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Here's a suggested question for tonight's opener of the Dan Malloy/Tom Foley election debate season: In the interest of transparency, will you and your running mate release at least several years of tax returns?
Such disclosure is not required by law, but it has become more or less routine in gubernatorial contests around the country.
Here in Connecticut, even Republican Mark Boughton, who eventually had to drop out of the race, after failing to qualify for public financing, has released his returns.
In Connecticut's last senatorial race, both candidates disclosed. Republican wrestling mogul Linda McMahon's returns ran on and on, of course, with all those zeroes.
I can suggest a preview of the answers if the question is posed tonight to the two gubernatorial candidates from the major parties.
(I cheated and asked ahead of time.)
From the Malloy camp I got a yes, I think.
"The governor and lt. Governor will commit to releasing four years of tax return summaries," came back the official campaign answer. "We are compiling the information and will release them shortly after Labor Day."
Good to know, although the "summaries" qualification could be worrisome. We will see what we get, shortly after Labor Day.
As for the Foley camp, the silence has been deafening.
I first asked the tax return question of Heather Bond Somers, who is running with Tom Foley as the candidate for lieutenant governor, in a recent interview about her company, which was financed with a state equity investment. She said she would have to check with her husband.
I then asked Mark McNulty, a spokesman for the Foley/Somers camp, who attended the interview, if he could get back to me with answers for both candidates. He said he would and didn't.
I followed up with spokesman McNulty a few days later, after not hearing back from him, and asked again. That was last week, when he again said he would get back to me. He hasn't.
It makes you wonder, if that is the kind of response reporters get from a Foley campaign, while he is running for office, what would they get from a safely-installed Foley administration?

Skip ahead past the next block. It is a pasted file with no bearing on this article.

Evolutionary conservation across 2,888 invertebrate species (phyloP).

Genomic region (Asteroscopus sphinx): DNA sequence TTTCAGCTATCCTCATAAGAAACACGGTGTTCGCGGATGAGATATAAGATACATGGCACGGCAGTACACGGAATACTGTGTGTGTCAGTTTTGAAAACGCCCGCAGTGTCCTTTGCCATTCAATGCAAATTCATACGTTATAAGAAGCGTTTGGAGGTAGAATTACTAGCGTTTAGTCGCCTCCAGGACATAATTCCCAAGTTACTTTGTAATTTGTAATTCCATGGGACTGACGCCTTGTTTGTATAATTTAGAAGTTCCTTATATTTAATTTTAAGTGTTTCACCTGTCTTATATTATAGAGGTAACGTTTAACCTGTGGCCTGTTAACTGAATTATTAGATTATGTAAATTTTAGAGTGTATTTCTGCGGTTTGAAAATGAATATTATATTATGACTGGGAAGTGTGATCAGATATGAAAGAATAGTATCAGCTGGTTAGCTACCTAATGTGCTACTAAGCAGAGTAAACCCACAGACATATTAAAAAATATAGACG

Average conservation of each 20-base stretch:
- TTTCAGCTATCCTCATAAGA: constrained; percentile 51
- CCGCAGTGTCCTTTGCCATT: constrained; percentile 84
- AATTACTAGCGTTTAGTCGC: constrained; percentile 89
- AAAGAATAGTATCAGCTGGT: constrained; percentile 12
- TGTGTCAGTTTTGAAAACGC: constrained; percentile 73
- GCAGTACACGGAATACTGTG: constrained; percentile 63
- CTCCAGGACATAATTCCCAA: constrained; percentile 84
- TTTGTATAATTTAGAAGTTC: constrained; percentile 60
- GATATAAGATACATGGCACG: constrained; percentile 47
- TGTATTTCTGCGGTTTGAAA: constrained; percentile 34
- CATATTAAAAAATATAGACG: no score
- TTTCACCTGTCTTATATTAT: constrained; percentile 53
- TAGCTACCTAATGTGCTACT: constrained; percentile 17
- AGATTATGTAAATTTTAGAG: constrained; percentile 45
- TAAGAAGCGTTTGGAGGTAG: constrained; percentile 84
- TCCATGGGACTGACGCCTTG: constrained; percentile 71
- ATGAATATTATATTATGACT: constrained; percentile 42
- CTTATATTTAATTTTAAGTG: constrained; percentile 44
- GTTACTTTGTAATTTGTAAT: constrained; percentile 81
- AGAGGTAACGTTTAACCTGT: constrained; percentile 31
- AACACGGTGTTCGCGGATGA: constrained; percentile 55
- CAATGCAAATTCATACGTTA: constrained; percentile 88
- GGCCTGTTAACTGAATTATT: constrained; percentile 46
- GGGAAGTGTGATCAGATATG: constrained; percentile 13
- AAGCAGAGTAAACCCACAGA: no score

Anyway, maybe they just don't like me, which is cool. That's why I am hoping someone else asks the question tonight.
It would be especially hypocritical of Foley not to disclose his tax returns since it was just last fall when he demanded that Gov. Malloy release his.
Foley's demand to see Malloy's returns followed his clumsy accusation that Malloy had somehow received compensation from someone he later appointed a state commissioner.
The problem with the Foley accusation was that it was totally unsubstantiated. Never mind that everyone involved completely denied it.
Foley later said he got it from two different sources but admitted he had no idea how they knew it or whether they had first-hand knowledge.
Foley then said that's what journalists do. Well, no, it's not actually. After all, if two people down at the Bank Street coffee shop told me something about Foley, I would check it out before making a formal and public accusation.
One of the more interesting debates going on recently over disclosure of tax returns by gubernatorial candidates has been taking place in Illinois.
I read some interesting observations on the practice from Chicago Mayor Rahm Emanuel, who complained that GOP governor hopeful Bruce Rauner has not disclosed enough from his returns.
"Running for office and releasing your tax returns is like a rite of passage. You have to do it," Emanuel said.
Connecticut Republicans Mark Boughton and Linda McMahon probably couldn't say it more succinctly.
I hope we will hear it tonight from candidate Foley.
Emanuel's complaint about Rauner, a wealthy private equity specialist, is that he has only released basic tax forms, not detailed supporting documents such as schedules, which tell the rest of the story.
Let's also hope that's not what a Malloy tax return summary looks like.
This is the opinion of David Collins.